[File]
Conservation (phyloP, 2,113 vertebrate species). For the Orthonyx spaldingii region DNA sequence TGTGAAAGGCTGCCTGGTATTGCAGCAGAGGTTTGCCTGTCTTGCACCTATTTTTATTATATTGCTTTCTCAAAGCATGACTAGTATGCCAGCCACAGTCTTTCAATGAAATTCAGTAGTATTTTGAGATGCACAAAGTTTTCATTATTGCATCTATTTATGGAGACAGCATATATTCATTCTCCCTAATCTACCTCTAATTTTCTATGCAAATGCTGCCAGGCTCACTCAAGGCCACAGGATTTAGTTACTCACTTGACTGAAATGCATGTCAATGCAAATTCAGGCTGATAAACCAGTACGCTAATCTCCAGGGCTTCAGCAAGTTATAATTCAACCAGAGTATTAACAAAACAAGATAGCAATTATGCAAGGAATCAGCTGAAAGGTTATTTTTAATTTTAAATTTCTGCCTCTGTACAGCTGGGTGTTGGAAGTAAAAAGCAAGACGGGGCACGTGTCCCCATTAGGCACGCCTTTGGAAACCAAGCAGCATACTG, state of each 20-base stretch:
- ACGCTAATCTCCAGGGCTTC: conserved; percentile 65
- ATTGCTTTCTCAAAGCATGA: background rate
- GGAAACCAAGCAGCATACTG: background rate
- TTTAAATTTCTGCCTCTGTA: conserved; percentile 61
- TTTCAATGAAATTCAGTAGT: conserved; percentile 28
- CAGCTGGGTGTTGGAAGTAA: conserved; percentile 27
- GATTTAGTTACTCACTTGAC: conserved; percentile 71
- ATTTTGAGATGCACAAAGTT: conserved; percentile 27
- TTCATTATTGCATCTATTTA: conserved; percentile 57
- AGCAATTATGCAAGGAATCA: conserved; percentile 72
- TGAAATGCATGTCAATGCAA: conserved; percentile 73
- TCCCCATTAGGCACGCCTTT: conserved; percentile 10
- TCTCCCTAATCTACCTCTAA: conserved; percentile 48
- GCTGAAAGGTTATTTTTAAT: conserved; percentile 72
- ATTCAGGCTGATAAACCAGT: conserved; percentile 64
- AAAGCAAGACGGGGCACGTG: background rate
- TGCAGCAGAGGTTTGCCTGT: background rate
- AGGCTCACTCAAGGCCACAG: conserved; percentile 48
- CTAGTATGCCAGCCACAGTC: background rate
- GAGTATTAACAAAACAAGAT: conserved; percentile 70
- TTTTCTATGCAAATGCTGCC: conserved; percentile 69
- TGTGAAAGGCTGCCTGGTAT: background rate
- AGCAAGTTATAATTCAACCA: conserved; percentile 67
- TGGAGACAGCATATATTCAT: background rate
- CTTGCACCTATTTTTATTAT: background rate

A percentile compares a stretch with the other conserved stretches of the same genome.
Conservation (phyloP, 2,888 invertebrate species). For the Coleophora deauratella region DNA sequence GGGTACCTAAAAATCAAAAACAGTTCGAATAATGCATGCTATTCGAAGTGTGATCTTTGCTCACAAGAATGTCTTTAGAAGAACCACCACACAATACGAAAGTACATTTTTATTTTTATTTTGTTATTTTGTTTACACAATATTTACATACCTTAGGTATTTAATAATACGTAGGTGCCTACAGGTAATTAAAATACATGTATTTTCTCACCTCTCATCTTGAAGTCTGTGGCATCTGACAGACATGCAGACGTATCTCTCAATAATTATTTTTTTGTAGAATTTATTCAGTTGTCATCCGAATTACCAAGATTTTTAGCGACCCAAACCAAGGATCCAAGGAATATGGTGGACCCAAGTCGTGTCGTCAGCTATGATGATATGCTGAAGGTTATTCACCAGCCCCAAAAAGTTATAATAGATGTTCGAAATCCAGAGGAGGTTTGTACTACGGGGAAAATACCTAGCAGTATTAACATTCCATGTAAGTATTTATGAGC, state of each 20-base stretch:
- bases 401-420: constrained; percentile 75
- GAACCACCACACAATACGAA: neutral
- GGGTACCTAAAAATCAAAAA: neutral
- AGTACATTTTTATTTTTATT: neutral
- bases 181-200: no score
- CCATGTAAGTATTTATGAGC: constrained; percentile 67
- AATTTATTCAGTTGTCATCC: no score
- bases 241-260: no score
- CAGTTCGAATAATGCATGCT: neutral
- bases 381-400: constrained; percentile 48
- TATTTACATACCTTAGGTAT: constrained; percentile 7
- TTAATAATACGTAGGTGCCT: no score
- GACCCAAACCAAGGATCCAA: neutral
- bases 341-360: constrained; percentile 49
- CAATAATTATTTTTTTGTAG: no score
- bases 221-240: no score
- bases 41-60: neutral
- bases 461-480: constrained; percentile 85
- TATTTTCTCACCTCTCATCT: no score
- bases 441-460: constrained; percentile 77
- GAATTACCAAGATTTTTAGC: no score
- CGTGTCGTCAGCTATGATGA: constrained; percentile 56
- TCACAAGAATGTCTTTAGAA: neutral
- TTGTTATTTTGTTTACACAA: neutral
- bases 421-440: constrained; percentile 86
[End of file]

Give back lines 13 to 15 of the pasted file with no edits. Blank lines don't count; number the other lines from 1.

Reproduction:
- TCCCCATTAGGCACGCCTTT: conserved; percentile 10
- TCTCCCTAATCTACCTCTAA: conserved; percentile 48
- GCTGAAAGGTTATTTTTAAT: conserved; percentile 72